Danny R. Johnson
San Diego County News’ Washington, DC Correspondent
BALTIMORE – U.S. House of Representatives Democrats are convening in Baltimore, Maryland for a three day retreat, but the debates and discussions are centered on whether or not Hillary Clinton was the best standard bear to have led the Party in the 2016 presidential election.
Progressive and centrist Democrats are at odd over who is the blame for the breakdown of the traditional Democratic Party coalition of white women (non-college degree) and blue collar working whites who turned out and voted for Donald Trump in large numbers. It’s the first caucus to convene in years without a Democratic president to command policy from the powerful position as leader of the party and occupant in the White House. And it’s clear that lawmakers are struggling to coalesce around a single message or the best strategy for taking on the most controversial and unpredictable president in recent history.
The path House Democrats decide to choose will shape not just their electoral fortunes in 2018 but whether they can be at all relevant in the new Washington.
“The election was a setback in many respects,” House Minority Leader Nancy Pelosi told San Diego County News. “I think this is very reflective.”
The biggest divide within the caucus is whether to barricade in unison for the next four-year, and engage in confrontational and ideological battles with Donald Trump or stay on the current path of frequently annoying the president but holding out for cooperation where they can agree.
Democratic leaders say there’s more than enough fodder to highlight — Trump’s cozy relationship with Russia, the rocky rollout of his refugee ban and his propensity to engage in petty Twitter fights about crowd size and the media — without having to go full obstructionist, for now.
“We have to be careful not to overplay our hand and give the appearance that we will not cooperate on anything with this White House,” House Minority Whip Steny Hoyer (D-MD) said Wednesday.
But some members, many of whom have never been in the House majority and are facing potentially many years in the wilderness, are ready to take on the White House, head on. “We lost this election because the Democratic ‘Centrist Establishment’ insisted and forcefully wanted Hillary Clinton as the nominee at any cost, stated Rep. Keith Ellison (D-MN). “We would have been better off with Bernie Sanders as our nominee and we would have won.”
The caucus members are even seeing a little bit of that no nonsense and confrontational style reflected in the new caucus chairman. “What our caucus needs to know is that their leadership has backbone unlike that of the Republicans in the House and Senate,” said Joseph Crowley, a New Yorker who has been the most piercing Trump critic in House Democratic leadership; he’s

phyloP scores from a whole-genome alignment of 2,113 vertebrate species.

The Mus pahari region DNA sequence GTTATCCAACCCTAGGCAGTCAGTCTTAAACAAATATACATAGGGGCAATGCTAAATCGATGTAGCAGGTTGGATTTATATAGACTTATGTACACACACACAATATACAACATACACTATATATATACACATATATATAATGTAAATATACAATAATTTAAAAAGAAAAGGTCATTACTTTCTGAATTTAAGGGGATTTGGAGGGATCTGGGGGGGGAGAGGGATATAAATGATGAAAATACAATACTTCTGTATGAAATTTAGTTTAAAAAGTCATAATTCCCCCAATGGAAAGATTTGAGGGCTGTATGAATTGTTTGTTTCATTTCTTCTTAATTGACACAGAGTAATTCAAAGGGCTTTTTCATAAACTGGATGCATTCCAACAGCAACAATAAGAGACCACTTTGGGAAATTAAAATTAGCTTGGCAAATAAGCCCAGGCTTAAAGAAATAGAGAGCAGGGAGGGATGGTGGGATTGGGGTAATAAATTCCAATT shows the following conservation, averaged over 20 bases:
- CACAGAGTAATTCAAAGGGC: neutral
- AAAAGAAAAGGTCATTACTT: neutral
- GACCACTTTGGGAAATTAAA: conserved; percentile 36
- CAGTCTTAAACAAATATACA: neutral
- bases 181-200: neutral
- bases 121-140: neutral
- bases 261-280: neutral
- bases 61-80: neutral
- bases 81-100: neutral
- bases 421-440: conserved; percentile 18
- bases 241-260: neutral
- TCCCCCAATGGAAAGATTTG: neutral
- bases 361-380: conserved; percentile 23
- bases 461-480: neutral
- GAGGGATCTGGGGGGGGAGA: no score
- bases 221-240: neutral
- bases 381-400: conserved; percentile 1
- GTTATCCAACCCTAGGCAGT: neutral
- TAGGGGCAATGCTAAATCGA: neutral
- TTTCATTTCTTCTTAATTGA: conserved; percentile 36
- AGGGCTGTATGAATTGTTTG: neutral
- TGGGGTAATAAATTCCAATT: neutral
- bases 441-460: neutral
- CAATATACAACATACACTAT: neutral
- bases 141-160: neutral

called the president a “weakling” and described him as a “puppet ruled by senior White House adviser Steve Bannon and Russian President Vladimir Putin.”
About 200 caucus members and their staff are huddled together in unison from the surface but there is plenty of resentment for the way the Democratic National Committee managed the 2016 election.
“It’s my sense … that Hillary Clinton’s failings were not her policy positions per se but the way she is viewed in society … and a campaign her people ran that was far more focused on disparaging Trump’s fitness for office than her own [policies],” explained Rep. Ruben Gallego (D-AZ), in a conversation with The San Diego County News. Gallego said he’s not looking to “get dragged down into the mud and to the triviality of Trump.” But, added, if the new president “wants to mix it up, we’ll go there too.”
That message is not what rank-and-file party leaders want to hear and discuss — many of whom strongly supported Clinton.
“We cannot work with this president,” Rep. Maxine Waters (D-CA.), who voted and supported Clinton, said of Trump. “I think at some point reality is going to hit leadership.”
Other House Democrats noted the Senate GOP’s wildly successful strategy of opposing Barack Obama at every turn. “That really hurt the Republicans,” Rep. Gerry Connolly (D-Va.) said with a sly smile. “This is going to be a target rich environment and we should take advantage of that.” Rep. Waters has even said Trump is “leading himself” into impeachment. But caucus leaders aren’t ready to go that far, at least not yet. While Pelosi has definitely become more aggressive in criticizing the president, she still leaves the door open to work with Trump down the road.
“We have that responsibility to the American people, to find our common ground,” Pelosi said during a CNN town hall recently.
Some Democrats are working quietly to set up meetings with the White House on areas where they might share common ground, like bringing down the cost of prescription drugs.
There might also be other ways to exact a little control on Capitol Hill without morphing into the “party of no.” There’s no denying that the House minority is the most marginalized group in Washington; at least Senate Democrats have the filibuster to scuttle legislation they oppose.
But House Democrats might yet find some leverage if Republicans fracture as they have so often in the past and House Speaker Paul Ryan (R-WI) must rely on Pelosi to deliver the votes at a crucial moment.
“When it comes down to it, [Republicans] have a difficulty putting together the votes to pass a lot of things, including the debt ceiling,” Pelosi said. “We’ll see what happens with legislation as it’s brought forward.
For now, the Democrat’s goal in the retreat appears to be to get on the same page, whatever that page turns out to be or how divisive the opinions regarding on what’s the best strategy going forward.